We have recently reported that in the experiments done in parallel with the same dose of Au NPs given through same route did not induced inflammation (neither an increase in bronchoalveolar lavage fluid cellularity nor cytokines) . The reason for the increase in Au in the spleen after LPS exposure is not clear. LPS exposure provokes an inflammatory response, leading to influx of inflammatory cells in the lungs resulting in an increase in phagocytosis of deposited material by macrophages. These macrophages might play a central role in the transport and clearance of the Au NPs, thus explaining the lower amounts material after LPS exposure . Moreover, we have recently showed increased numbers of Au laden macrophages in broncho-alveolar lavage fluids of “asthmatic” animals in a mouse model of diisocyanate-induced asthma . It has been demonstrated that macrophages (in particular Kupffer cells) play the most important role in the clearance of intravenously injected Au NPs . We are currently evaluating these mechanisms in detail, but we consider it timely and important to share our preliminary observations with the scientific community. However, in another study, it was shown that 15-day inhalation chamber exposure to Au NPs results in accumulation of significant amounts of Au in spleen along with many parts of digestive and cardiovascular system in rats . Recent studies demonstrated the presence of gold nanoparticles and nanorods in spleen after intravenous exposures . The differential interaction with lung lining fluid (in case of inhalation exposure) and blood proteins (in case of intravenous exposure) were postulated to be the reasons for differential body distributions of Au NPs in inhalation versus intravenous exposures . We show here that Au NPs can reach spleen even in case of lung exposure. It could be speculated that there might exist the possibilities of immunomodulatory/immunotoxic effects of Au NPs. Moreover, it is noteworthy that it has been already shown that Au reduces the antigen presentation and autoimmune reactions in rheumatoid arthritis . However, in depth, mechanistic studies are needed to elucidate whether Au NPs exposure that can also result in similar outcome is unknown.
The shortcomings of the present study did not include directly measuring inflammatory response in the lungs (relying on the literature data/previous experience with the LPS dose to induce inflammation) and housing animals in metabolic cages to comprehensively estimate the clearance of NPs from the body and to account for the dose lost from the LPS-primed lungs. Moreover, the role of NP physicochemical characteristics, surface modification/functionalization, and protein corona need in-depth evaluations. Recently, It has been shown that protein corona can significantly modify the responses to biomedical nanoparticles and its complementary factor cell vision should also be considered .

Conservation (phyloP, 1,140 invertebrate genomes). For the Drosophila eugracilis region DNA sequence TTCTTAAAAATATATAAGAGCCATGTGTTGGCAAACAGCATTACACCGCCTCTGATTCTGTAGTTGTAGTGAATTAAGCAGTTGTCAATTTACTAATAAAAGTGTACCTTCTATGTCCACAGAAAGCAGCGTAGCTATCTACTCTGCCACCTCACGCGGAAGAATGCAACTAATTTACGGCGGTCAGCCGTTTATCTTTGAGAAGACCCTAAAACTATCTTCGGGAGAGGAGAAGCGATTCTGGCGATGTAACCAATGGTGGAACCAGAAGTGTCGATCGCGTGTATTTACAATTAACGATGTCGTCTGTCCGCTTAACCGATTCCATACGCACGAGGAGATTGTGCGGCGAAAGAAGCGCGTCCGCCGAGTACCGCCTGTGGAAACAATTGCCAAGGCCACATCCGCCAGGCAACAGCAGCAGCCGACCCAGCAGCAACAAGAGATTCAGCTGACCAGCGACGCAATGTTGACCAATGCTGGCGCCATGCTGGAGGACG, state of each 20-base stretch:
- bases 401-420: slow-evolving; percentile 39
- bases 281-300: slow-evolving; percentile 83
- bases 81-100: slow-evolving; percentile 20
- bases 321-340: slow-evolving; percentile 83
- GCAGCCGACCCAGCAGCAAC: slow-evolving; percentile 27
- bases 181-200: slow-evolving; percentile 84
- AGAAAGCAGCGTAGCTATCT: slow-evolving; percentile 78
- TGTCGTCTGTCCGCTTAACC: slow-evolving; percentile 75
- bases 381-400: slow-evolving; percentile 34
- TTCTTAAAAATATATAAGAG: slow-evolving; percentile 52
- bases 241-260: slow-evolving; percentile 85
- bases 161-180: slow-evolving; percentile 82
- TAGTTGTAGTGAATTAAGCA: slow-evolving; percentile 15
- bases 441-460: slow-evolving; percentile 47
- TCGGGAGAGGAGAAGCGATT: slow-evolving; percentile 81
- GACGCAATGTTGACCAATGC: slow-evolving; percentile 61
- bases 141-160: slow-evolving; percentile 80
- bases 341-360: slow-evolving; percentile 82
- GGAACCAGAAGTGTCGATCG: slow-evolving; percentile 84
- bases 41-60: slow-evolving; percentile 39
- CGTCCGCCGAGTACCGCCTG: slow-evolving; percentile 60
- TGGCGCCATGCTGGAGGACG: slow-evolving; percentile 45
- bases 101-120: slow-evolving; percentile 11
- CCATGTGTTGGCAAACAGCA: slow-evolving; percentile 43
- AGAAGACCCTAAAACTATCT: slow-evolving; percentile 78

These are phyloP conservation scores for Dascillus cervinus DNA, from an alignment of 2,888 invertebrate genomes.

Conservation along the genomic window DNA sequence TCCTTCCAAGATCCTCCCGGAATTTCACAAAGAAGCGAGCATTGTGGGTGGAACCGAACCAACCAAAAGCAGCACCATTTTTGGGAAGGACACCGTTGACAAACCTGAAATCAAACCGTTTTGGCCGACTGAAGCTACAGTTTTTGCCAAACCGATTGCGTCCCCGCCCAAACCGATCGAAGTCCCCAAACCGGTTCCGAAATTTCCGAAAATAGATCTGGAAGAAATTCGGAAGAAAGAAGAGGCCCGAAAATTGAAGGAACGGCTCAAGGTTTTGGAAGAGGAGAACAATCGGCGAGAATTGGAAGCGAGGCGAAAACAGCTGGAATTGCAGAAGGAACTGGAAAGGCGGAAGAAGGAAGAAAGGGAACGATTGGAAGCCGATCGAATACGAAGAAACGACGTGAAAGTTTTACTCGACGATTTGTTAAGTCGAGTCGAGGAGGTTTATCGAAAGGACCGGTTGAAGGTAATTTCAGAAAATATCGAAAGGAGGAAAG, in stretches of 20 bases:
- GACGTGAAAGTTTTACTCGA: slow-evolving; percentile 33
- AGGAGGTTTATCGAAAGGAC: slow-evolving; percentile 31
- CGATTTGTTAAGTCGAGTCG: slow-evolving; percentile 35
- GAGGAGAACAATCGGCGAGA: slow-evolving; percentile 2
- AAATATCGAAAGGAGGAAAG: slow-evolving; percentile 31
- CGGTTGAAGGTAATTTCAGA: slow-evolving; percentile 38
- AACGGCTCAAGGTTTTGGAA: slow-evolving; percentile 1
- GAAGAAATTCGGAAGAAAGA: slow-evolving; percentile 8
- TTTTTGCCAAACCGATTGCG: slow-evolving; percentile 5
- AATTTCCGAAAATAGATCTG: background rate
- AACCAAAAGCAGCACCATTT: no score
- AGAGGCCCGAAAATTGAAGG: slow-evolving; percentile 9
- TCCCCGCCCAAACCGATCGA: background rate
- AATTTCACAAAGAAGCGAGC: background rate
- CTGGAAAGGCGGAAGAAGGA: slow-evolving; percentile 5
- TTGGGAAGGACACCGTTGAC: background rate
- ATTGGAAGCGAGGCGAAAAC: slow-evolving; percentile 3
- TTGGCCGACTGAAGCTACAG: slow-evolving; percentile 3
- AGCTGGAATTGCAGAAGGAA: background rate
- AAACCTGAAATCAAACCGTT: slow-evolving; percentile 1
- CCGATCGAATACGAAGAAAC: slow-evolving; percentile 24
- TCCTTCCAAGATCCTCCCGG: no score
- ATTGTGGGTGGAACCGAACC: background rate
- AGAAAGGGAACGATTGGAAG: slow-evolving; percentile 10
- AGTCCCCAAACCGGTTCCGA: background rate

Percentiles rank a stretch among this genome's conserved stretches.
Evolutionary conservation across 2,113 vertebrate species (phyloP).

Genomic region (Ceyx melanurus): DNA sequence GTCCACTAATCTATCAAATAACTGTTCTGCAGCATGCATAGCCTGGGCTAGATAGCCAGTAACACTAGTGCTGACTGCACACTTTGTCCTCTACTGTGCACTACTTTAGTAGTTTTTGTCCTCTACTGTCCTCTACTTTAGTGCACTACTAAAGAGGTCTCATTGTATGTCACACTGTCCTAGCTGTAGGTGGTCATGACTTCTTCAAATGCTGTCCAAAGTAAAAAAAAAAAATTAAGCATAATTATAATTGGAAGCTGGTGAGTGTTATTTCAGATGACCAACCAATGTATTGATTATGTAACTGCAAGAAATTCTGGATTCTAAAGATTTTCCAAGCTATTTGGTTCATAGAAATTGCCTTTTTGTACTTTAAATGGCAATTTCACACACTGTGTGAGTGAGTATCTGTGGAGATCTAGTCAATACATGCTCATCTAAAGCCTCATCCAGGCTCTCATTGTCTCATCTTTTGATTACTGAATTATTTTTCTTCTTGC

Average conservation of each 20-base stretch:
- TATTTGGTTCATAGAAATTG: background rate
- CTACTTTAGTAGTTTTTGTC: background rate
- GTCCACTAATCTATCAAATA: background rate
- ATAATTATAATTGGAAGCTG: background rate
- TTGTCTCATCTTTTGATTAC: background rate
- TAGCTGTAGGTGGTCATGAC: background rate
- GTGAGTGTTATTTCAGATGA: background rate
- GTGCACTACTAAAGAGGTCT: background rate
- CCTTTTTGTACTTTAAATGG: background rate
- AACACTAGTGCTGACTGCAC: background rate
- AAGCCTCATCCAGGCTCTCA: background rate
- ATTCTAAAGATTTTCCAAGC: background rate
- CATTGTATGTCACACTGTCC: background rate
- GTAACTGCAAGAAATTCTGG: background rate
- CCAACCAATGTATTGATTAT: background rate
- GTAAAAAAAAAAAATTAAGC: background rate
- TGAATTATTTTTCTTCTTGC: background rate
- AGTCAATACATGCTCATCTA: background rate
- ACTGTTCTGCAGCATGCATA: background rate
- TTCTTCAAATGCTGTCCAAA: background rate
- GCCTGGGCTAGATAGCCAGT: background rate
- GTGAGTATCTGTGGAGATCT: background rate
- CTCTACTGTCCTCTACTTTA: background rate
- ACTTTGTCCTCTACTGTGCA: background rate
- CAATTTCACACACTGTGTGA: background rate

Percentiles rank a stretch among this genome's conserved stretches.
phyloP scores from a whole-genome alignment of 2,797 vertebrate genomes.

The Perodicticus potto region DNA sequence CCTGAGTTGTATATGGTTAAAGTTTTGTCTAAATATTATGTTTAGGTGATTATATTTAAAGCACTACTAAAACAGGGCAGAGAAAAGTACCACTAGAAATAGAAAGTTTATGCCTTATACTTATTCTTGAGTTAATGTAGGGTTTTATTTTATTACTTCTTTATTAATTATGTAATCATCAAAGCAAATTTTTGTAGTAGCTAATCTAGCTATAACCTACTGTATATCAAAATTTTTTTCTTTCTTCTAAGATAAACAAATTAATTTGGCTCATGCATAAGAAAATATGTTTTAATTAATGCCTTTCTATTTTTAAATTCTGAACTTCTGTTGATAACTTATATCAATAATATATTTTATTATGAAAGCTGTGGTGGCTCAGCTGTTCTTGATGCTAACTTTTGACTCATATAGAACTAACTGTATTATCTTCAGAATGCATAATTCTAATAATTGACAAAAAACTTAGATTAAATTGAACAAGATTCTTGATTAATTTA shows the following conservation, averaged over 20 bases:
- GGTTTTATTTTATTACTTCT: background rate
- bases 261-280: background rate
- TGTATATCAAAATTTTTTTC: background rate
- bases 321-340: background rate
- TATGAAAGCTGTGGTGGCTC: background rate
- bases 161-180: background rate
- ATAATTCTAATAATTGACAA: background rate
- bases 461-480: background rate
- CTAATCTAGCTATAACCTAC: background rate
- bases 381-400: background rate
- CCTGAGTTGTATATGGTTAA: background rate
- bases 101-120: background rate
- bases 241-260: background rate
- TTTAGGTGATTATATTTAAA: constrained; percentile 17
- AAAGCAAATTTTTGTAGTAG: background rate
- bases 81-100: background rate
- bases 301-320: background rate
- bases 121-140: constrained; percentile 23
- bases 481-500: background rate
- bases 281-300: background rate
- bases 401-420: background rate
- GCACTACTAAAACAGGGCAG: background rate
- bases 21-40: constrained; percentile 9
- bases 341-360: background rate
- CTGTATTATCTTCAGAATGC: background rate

5. Conclusion and Perspectives
In conclusion, our results confirm the hypothesis of particle translocation from the lungs to secondary organs like spleen, heart, and thymus. The observation that NPs target different organs depending on the health status of the animal warrants further studies to understand the mechanisms involved in this process and possible consequences. There is an urgent need of both in vivo and in vitro mechanistic studies to better understand the possible differences in interactions of Au NPs with different organ systems in the body. A particular focus must be made to understand the unexpected outcomes of Au NP exposures in animal models of different diseases. Moreover, mechanistic studies are warranted to understand the interaction of Au NPs with immune system.
6. Executive Summary
(i)Au NPs can cross the air-blood barrier in both healthy and inflamed lungs.(ii)Preexisting inflammation alters the body distribution pattern of Au NP.(iii)Distinct organ targeting in case of inflamed lungs indicates the need to evaluate the consequences of NP administration in diseases status.
The authors declare that appropriate institutional review board approval was obtained prior to animal experiments.
Conflict of Interests
The authors declare that they have no conflict of interests.
Jean-Pierre Abid is acknowledged for preparing the particles and Gladys Deumer for her technical assistance for Au determination. This work was supported by the Research Foundation Flanders (FWO G.0707.09).
- Y. Higuchi, S. Kawakami, and M. Hashida, “Strategies for in vivo delivery of siRNAs: recent progress,” BioDrugs, vol. 24, no. 3, pp. 195–205, 2010.
- B. Duncan, C. Kim, and V. M. Rotello, “Gold nanoparticle platforms as drug and biomacromolecule delivery systems,” Journal of Controlled Release, vol. 148, no. 1, pp. 122–127, 2010.
- J. Wang, M. Sui, and W. Fan, “Nanoparticles for tumor targeted therapies and their pharmacokinetics,” Current Drug Metabolism, vol. 11, no. 2, pp. 129–141, 2010.
- B. Kim, G. Han, B. J. Toley, C. K. Kim, V. M. Rotello, and N. S. Forbes, “Tuning payload delivery in tumour cylindroids using gold nanoparticles,” Nature Nanotechnology, vol. 5, no. 6, pp. 465–472, 2010.